Story, Story, Story – The Heart & Soul of Transmedia
An increasing number of television shows are testing the transmedia waters. If you’ve been watching TV lately, you may have noticed an increase in the number of shows that have some web- or mobile-based interactive element to them. Burn Notice has its graphic novel, Falling Skies has its app, and How I Met Your Mother has Barney’s blog.
Andrea Phillips, author of A Creator’s Guide to Transmedia Storytelling, notes:
The TV show How I Met Your Mother is increasingly transmedia in its aesthetic, with a lot of little pieces being spun off. They’ll mention a website or a band, and you’ll search for it [to find that] the band has a website and you can hear the song. The character that Neil Patrick Harris plays has actual books that you can buy in stores that aren’t really narrative; they’re essentially great running gags. But none of these is a big piece of the story. They are all just little pieces that add to the whole without being independent narratives, and that’s what makes it more an East Coast style. (Andrea Phillips, July 3, 2012, http://knowledge.wharton.upenn.edu/article.cfm?articleid=3039)
Unfortunately, many of these efforts at transmedia fall far short of being effective transmedia stories.
Too often transmedia is seen simply as a marketing approach (the “East Coast style” noted by Phillips) designed to heighten awareness of a television series and drive viewers to it. The storytelling seems to fall by the wayside.
As I noted in a previous blog post, transmedia storytelling needs to move beyond the marketing paradigm if it is to grow as an artform. Story needs to be the focus in a transmedia project. Mark Staufer, a former broadcast journalist, Head of Production at Universal Studios Networks, and creator of the transmedia story The Numinous Place, said that every element in a transmedia project has to be there for a reason.
“Each piece needs to move the narrative forward,” Staufer said.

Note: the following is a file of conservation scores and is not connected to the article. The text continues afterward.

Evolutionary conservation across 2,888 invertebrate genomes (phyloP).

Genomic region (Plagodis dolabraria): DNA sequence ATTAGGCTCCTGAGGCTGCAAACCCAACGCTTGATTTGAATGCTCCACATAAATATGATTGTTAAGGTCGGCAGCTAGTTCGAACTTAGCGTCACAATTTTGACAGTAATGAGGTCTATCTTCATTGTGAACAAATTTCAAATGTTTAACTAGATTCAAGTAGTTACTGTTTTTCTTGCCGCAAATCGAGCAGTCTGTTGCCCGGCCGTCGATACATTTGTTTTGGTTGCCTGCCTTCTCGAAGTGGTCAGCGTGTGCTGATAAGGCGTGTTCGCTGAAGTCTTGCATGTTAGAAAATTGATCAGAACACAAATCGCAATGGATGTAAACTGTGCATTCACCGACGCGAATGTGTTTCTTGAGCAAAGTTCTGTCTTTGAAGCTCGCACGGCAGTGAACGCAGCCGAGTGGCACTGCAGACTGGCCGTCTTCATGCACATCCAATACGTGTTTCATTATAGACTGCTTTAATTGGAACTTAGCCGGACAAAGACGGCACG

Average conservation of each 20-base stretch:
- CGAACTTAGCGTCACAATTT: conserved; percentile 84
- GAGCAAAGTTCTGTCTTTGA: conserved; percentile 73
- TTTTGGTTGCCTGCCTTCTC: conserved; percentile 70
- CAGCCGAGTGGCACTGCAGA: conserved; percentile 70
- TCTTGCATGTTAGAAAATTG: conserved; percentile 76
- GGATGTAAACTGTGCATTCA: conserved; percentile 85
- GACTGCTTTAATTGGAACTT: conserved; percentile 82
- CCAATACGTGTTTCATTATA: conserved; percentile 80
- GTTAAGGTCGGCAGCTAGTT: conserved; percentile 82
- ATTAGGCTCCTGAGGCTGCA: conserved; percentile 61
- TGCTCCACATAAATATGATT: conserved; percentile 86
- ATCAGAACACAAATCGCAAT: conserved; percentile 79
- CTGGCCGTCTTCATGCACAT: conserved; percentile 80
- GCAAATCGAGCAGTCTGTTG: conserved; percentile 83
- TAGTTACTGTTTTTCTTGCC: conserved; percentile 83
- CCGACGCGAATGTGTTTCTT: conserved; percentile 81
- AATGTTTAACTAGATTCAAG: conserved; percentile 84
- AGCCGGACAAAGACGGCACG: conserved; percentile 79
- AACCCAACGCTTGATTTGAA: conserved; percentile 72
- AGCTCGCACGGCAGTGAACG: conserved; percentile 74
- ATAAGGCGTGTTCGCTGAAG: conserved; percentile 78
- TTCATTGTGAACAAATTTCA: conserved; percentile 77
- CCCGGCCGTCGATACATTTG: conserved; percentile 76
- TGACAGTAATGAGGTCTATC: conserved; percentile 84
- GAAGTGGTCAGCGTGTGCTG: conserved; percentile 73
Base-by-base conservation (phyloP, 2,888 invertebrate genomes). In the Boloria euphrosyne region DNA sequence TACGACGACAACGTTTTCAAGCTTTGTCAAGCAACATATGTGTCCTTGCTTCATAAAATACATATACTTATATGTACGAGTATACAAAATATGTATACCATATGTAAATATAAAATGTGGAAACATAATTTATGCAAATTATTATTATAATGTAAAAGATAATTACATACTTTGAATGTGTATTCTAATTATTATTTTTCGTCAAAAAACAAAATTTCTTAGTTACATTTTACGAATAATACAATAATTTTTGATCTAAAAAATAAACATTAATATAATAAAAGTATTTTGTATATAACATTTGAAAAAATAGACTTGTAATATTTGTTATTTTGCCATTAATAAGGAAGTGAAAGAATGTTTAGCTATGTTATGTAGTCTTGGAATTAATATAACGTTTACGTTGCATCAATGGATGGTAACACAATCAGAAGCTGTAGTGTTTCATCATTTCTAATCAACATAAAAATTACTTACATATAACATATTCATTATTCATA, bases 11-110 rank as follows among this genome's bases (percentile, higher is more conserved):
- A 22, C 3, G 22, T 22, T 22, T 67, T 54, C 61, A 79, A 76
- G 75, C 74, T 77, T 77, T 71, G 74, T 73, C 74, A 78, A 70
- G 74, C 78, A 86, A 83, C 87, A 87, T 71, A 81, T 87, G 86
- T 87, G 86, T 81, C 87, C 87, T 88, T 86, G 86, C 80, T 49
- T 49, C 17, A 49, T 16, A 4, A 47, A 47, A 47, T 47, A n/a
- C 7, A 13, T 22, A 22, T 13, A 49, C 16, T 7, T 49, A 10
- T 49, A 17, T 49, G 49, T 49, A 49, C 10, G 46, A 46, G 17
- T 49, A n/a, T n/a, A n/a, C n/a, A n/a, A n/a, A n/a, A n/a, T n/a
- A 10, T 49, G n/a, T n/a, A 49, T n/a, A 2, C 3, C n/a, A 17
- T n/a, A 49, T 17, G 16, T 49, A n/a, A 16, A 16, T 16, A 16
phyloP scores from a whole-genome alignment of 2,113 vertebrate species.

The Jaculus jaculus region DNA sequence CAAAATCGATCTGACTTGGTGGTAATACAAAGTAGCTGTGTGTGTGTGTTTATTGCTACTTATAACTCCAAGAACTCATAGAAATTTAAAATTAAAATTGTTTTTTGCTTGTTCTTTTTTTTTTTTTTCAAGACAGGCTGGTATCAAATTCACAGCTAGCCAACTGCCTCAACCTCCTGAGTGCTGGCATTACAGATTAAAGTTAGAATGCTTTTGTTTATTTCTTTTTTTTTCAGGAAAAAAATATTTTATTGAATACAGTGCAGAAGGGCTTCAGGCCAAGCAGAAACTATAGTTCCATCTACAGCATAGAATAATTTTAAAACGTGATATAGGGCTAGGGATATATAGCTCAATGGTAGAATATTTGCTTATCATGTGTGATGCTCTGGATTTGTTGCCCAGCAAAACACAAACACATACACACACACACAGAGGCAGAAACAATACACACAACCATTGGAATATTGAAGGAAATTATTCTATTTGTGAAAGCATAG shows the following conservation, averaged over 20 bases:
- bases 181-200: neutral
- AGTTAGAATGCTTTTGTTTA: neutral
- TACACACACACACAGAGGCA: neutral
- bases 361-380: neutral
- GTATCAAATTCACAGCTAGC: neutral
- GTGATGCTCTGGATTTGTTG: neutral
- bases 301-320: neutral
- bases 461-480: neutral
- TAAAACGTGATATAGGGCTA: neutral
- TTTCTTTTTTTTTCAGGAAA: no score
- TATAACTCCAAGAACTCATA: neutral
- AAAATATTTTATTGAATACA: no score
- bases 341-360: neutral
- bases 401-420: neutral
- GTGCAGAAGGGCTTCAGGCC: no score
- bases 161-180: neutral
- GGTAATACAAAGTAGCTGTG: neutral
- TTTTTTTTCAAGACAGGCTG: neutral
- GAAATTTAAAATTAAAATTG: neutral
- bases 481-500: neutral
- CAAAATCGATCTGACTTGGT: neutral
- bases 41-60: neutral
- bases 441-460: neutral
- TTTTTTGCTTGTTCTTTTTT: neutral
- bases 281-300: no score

In a blog post entitled “It’s the Audience, Stupid!”, Nedra Weinrich said.
…story — and the reason for the story — needs to be at the core of a successful transmedia project. Transmedia storytelling is not about the technology or platforms you use, but how each contributes to your audience’s experience of the story. The channels you use are simply a conduit to connect the story to the audience, and the audience to the movement. Build the story architecture to fit the audience, rather than throwing everything plus the kitchen sink in there and hoping something connects. (Nedra Weinreich, February 23, 2012, http://namac.org/node/26145)
The television series Burn Notice appears to be trying to carry the narrative across multiple media with its First Contact graphic novel. Unfortunately, finding the graphic novel requires clicking through a lot of material of the show’s website that takes the audience away from the story. Other elements on the site like the See It Like a Spy game simply don’t add anything to the storyline; they fail to progress the narrative.
A transmedia project should be designed from the beginning as such, rather than having the transmedia component tacked on late in the development process.
Since the dawn of the internet, movie marketers have been attempting to leverage the internet to build excitement around releases and, ultimately, “go viral.” The majority of these efforts have failed because they have been created in isolation from the core creative team, by a siloed agency with no access to talent or authority to add to the story. In many instances, additional content that is not planned in concert with the core creative team ends up explicitly contradictory to the movie — a major frustration for fans and stakeholders alike. (Jeff Gomez & Simon Pulman, March 23, 2012, http://adage.com/article/digitalnext/ridley-scott-s-prometheus-advertising-part-picture/233452/)
Robert McKee, writer of numerous television series and films, said story is a temporal art and “the single most difficult task of the temporal artist is to hook our interest, hold our uninterrupted concentration, and then carry us through time without an awareness of the passage of time.”
The need to carry the audience through time without them being aware of its passage is particularly important in transmedia storytelling. Moving from one medium to another is a significant leap for a transmedia story’s audience; this leap disrupts the flow of the story and interrupts the audience’s concentration. If any elements the reader/viewer jumps are not connected to the overall narrative in a meaningful way, the likelihood of losing that reader/viewer increases significantly.